AT&T PARK — As Jake Peavy walked off the mound with two outs in the seventh, the veteran starter was greeted by an unfamiliar sound: applause.
The owner of a 7.26 ERA, the only noise Peavy’s heard throughout much of the opening quarter of the season has been calls for his head.
“It doesn’t bother me,” the 15-year vet said, explaining that his stops in San Diego, Chicago and Boston have taught him to weather the highs and lows of life in the big leagues. “I certainly understand the frustration.”
As he headed back to the dugout with the cheers raining down, Peavy offered only a small wave to the crowd.
With the San Francisco Giants clinging to a 2-1 advantage, it was no time for a full-on celebration. That would have to wait until the tenth when Brandon Crawford smashed a Brad Hand curveball to center field to walk the Giants off as 4-3 winners.
“It doesn’t get better than a two-out, two-strike game winner,” manager Bruce Bochy said after his club won for the 13th time in 14 games and improved its May record — already the best in baseball — to 18-6.
Peavy remains winless dating back to April 23, but for the second time in three trips to the mound the right-hander looked like an actual major league starter.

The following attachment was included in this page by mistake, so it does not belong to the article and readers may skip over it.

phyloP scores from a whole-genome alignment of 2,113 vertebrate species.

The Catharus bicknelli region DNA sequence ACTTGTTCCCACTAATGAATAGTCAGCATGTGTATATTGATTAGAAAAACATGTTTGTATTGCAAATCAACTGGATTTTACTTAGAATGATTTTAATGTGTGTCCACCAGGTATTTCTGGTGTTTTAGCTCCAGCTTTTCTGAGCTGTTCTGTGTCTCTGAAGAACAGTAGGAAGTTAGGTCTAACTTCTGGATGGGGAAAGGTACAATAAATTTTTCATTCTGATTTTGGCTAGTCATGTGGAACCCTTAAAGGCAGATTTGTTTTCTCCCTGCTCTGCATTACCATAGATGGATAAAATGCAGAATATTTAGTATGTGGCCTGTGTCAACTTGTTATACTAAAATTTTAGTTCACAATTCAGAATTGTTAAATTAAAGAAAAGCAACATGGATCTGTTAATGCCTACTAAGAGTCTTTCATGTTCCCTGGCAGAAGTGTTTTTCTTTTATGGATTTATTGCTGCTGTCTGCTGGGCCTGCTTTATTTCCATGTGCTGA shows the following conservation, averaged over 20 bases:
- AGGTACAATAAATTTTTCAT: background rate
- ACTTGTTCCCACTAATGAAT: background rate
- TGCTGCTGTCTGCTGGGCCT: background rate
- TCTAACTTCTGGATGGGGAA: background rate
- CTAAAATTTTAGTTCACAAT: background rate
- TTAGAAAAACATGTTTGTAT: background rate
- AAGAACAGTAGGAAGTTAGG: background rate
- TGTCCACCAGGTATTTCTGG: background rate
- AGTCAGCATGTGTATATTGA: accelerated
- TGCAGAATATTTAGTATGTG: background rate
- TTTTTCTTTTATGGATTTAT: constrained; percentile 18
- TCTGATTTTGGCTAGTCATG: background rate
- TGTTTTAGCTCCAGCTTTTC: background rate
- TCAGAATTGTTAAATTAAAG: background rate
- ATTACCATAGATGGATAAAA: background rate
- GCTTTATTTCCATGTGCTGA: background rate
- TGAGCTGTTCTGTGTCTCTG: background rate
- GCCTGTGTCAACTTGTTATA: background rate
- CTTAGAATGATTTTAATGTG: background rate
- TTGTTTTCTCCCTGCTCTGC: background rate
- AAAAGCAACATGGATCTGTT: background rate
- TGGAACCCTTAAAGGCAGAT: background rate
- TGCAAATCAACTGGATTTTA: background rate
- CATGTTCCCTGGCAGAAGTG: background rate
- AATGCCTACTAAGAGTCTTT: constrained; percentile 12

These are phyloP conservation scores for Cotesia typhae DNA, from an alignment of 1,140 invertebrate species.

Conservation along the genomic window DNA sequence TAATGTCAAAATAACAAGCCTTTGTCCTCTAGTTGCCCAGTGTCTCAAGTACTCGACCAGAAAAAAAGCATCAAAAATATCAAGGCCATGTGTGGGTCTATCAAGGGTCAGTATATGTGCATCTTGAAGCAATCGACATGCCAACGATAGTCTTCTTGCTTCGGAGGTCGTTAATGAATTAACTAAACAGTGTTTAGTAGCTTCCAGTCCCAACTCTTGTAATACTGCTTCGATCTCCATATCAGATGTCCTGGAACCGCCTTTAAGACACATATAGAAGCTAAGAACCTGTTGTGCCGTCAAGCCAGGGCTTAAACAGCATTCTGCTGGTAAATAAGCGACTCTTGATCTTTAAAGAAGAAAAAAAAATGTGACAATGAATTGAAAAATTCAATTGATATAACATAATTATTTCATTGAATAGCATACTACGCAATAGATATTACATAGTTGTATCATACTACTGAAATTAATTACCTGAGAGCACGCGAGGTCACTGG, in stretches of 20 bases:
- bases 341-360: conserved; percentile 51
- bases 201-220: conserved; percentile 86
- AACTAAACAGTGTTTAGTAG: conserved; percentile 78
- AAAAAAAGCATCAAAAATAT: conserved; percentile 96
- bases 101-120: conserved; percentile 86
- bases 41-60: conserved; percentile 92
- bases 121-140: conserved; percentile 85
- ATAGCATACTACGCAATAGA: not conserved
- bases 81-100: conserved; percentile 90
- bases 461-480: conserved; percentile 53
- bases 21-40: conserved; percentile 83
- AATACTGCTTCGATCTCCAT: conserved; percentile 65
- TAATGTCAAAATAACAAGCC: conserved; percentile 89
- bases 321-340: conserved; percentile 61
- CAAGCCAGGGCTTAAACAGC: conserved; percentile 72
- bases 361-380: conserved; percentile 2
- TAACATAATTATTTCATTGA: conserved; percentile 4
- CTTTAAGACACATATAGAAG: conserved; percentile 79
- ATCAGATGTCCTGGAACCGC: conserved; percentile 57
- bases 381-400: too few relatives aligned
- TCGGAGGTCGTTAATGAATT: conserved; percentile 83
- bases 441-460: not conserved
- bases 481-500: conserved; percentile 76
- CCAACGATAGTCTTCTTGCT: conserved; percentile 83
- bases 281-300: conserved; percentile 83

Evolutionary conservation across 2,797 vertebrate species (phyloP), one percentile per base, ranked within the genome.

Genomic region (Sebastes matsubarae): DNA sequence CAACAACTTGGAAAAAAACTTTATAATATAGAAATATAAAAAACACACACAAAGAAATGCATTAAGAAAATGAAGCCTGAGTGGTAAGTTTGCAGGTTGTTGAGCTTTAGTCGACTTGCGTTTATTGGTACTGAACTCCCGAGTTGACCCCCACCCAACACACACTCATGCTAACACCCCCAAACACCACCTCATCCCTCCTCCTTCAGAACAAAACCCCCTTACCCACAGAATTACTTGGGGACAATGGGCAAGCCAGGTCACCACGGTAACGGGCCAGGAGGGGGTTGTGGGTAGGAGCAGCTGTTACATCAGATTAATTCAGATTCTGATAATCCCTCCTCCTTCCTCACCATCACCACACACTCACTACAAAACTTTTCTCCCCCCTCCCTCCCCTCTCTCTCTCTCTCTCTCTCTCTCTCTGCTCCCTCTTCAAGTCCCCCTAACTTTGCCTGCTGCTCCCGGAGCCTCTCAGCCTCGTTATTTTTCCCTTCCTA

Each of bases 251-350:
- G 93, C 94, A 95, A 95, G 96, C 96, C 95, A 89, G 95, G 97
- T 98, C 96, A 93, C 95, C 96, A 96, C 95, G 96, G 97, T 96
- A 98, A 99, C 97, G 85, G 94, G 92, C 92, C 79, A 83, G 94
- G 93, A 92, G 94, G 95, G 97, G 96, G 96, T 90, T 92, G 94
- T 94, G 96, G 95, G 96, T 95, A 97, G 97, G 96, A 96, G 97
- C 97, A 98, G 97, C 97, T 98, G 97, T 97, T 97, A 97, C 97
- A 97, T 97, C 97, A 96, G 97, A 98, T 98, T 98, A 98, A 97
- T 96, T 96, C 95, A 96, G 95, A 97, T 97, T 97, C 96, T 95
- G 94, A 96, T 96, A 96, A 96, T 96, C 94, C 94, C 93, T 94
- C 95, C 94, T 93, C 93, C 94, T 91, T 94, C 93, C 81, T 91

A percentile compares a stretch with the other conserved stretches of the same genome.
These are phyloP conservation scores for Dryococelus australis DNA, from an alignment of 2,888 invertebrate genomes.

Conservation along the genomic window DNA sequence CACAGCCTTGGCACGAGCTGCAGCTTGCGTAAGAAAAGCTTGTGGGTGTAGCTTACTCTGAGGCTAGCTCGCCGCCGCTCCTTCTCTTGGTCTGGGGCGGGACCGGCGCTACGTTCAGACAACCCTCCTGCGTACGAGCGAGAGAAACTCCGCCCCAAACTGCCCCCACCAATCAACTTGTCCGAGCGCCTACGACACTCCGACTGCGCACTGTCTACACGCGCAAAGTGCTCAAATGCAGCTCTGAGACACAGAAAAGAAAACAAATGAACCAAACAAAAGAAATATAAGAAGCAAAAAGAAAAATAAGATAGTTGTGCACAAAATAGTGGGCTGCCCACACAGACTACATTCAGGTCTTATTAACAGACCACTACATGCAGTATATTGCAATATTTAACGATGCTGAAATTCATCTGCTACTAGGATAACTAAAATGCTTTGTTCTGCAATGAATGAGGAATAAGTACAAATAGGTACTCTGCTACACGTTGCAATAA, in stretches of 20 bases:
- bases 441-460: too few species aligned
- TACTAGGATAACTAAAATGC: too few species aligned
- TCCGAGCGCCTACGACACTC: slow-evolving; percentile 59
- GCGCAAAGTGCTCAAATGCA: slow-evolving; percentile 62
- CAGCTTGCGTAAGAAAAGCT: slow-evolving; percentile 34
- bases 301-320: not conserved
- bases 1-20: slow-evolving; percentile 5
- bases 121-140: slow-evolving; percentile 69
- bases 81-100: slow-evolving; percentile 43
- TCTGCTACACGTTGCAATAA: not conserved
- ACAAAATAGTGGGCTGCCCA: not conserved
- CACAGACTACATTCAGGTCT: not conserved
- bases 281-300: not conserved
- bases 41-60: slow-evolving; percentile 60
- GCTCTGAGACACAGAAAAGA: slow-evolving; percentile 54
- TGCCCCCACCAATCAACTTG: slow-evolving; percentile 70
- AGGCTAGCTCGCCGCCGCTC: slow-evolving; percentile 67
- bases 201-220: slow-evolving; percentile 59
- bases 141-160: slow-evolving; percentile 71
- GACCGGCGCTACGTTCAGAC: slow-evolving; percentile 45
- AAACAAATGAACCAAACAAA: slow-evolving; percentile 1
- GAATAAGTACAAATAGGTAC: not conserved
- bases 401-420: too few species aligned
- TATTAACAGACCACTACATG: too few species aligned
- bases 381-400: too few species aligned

“A lot of times the harder you try in life, [the worse it goes],” Peavy reasoned afterward. “Sometimes less is more. I’m finding that happy balance. Today was a good day.”
It didn’t hurt that Peavy was facing a dismal Padres team, which is tied for third-fewest runs in baseball and has now lost nine in a row to the Giants after getting swept out of AT&T Park.
In his 6.2 innings of work, Peavy scattered six hits and a walk, as he continues to allow an alarming number of base runners. In 10 starts, Peavy has allowed 86 batters to reach base in 48.1 innings of work.
A lot of those batters have been hitting the ball with authority. Like in the first, when Melvin Upton stung a single to left field. Peavy would have been in trouble if not for Kelby Tomlinson, who uncorked a strike to the plate to cut down Yangervis Solarte with ease.
“He put it right on the money,” Bochy said.
The novice outfielder even impressed himself with the dart.
“I came up trying to make a good strong throw and didn’t really expect to make that good of a throw,” Tomlinson admitted. “But fortunately for us, it went right there to him and got him in time.”
After going 2-for-4 against San Diego, Tomlinson raised his average to .486 (17-for-35) in the last 15 games and to .344 on the season.
The 25-year-old has emerged as Bochy’s go-to super-sub and at just the right moment — as Angel Pagan is on the disabled list, Hunter Pence is nursing a hamstring injury and Brandon Belt sprained his left ankle in the eighth.
“The guys on the bench are so valuable — especially a guy like him. He can play multiple positions and he does a good job there,” Bochy said. “But he also has a bat. A base-hit bat and he showed that today.”
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